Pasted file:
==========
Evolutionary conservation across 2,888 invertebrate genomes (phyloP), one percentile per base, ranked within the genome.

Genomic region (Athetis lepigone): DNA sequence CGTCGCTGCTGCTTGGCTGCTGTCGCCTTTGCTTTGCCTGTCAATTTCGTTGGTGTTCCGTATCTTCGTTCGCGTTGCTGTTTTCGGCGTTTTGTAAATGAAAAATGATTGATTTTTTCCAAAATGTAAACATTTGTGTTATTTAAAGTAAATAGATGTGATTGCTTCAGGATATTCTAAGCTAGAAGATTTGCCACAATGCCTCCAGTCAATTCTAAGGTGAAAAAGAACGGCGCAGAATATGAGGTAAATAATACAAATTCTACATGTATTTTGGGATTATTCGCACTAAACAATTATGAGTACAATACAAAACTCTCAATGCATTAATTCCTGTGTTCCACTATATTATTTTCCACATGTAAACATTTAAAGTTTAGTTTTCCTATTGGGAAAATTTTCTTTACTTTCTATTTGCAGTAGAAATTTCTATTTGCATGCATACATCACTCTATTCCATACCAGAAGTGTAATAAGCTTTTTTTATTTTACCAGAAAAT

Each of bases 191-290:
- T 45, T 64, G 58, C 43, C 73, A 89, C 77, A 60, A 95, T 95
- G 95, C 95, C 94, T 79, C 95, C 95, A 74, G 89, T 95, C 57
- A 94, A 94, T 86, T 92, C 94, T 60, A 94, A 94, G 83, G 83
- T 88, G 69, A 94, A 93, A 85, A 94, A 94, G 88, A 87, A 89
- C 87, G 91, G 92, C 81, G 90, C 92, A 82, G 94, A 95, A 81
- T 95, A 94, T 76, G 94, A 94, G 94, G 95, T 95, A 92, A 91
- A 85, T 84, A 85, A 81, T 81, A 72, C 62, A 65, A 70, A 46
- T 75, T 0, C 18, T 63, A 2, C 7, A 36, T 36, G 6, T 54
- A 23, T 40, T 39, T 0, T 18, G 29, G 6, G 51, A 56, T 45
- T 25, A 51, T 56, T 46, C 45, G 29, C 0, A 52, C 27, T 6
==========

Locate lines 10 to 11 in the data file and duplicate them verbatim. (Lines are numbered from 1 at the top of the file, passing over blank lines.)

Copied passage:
- A 85, T 84, A 85, A 81, T 81, A 72, C 62, A 65, A 70, A 46
- T 75, T 0, C 18, T 63, A 2, C 7, A 36, T 36, G 6, T 54